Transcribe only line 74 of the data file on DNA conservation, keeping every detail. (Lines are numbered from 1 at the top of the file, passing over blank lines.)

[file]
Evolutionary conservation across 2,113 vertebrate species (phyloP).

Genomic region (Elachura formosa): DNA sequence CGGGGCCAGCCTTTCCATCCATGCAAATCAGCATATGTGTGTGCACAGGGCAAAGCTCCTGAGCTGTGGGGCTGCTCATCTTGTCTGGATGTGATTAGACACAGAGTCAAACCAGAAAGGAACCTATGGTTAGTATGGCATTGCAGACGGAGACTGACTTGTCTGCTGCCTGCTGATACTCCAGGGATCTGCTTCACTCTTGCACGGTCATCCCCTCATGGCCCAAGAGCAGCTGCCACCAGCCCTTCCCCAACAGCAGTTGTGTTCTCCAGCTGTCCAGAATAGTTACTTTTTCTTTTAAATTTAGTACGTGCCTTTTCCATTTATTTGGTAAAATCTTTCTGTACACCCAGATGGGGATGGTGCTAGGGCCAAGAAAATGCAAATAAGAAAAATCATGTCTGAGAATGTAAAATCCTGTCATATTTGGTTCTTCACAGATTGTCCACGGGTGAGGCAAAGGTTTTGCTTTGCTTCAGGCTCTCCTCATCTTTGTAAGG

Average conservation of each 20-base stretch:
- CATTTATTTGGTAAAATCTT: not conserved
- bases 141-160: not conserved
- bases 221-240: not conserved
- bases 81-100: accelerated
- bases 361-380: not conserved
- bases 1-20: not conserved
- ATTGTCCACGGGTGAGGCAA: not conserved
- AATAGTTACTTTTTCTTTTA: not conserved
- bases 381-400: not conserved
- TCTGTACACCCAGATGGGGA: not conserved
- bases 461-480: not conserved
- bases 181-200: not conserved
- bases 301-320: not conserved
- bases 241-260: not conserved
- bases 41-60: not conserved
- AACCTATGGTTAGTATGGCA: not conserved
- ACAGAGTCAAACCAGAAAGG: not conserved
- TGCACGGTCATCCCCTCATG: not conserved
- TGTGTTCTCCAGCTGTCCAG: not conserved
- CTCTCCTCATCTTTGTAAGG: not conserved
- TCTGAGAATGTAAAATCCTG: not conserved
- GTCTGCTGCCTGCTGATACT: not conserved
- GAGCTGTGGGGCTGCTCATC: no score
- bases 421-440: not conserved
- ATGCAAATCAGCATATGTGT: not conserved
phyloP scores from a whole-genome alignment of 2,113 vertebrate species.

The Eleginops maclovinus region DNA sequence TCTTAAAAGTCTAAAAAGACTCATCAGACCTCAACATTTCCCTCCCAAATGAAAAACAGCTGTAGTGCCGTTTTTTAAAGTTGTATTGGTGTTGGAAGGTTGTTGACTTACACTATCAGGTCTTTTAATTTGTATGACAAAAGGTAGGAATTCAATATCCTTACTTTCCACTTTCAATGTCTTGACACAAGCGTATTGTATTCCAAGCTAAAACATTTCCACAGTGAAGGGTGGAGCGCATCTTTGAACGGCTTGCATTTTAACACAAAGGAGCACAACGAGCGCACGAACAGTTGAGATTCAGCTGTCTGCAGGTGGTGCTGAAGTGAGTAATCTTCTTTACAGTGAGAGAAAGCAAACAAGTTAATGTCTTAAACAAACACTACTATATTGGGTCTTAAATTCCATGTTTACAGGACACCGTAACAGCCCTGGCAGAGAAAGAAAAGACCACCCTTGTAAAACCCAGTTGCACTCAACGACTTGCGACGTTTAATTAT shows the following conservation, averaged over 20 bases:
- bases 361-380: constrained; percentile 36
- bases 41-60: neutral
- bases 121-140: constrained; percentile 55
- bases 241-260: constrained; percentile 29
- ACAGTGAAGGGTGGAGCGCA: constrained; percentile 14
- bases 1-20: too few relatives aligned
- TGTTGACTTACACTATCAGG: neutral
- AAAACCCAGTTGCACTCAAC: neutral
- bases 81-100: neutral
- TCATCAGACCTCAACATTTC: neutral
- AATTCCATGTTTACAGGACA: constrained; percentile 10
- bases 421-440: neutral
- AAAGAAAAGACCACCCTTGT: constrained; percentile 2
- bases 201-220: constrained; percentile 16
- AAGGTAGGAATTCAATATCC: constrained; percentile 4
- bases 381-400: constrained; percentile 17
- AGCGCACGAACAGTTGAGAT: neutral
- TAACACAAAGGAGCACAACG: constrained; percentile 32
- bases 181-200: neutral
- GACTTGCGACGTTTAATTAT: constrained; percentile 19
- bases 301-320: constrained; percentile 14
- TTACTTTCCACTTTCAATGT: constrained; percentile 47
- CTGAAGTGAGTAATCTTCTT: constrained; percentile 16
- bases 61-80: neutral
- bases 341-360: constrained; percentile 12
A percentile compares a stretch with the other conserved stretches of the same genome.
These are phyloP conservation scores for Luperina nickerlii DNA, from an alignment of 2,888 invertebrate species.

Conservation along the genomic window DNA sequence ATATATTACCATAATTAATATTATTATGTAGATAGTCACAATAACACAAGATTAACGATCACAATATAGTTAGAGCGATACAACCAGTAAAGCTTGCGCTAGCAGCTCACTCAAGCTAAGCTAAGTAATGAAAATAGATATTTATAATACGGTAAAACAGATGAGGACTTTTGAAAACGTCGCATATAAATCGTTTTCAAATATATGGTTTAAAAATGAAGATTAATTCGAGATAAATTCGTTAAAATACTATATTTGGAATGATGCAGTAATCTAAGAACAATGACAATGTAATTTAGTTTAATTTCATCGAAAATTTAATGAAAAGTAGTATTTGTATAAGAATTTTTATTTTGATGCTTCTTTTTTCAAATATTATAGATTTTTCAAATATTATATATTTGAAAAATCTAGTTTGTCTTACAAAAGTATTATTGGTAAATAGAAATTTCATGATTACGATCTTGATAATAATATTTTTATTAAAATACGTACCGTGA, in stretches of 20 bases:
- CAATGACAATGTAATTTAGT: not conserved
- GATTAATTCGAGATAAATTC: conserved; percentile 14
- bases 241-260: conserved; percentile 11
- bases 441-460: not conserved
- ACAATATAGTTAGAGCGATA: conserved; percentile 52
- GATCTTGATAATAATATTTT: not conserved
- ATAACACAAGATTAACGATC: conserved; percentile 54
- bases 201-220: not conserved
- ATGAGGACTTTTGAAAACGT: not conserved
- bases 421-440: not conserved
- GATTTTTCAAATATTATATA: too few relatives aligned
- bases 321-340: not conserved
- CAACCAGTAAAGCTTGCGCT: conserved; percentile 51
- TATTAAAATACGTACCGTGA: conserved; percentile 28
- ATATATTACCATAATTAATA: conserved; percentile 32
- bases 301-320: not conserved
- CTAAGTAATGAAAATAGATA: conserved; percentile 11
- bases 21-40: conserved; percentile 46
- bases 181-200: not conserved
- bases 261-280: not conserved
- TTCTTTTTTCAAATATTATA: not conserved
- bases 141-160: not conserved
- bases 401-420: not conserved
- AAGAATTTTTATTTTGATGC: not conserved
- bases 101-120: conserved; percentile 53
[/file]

- bases 301-320: not conserved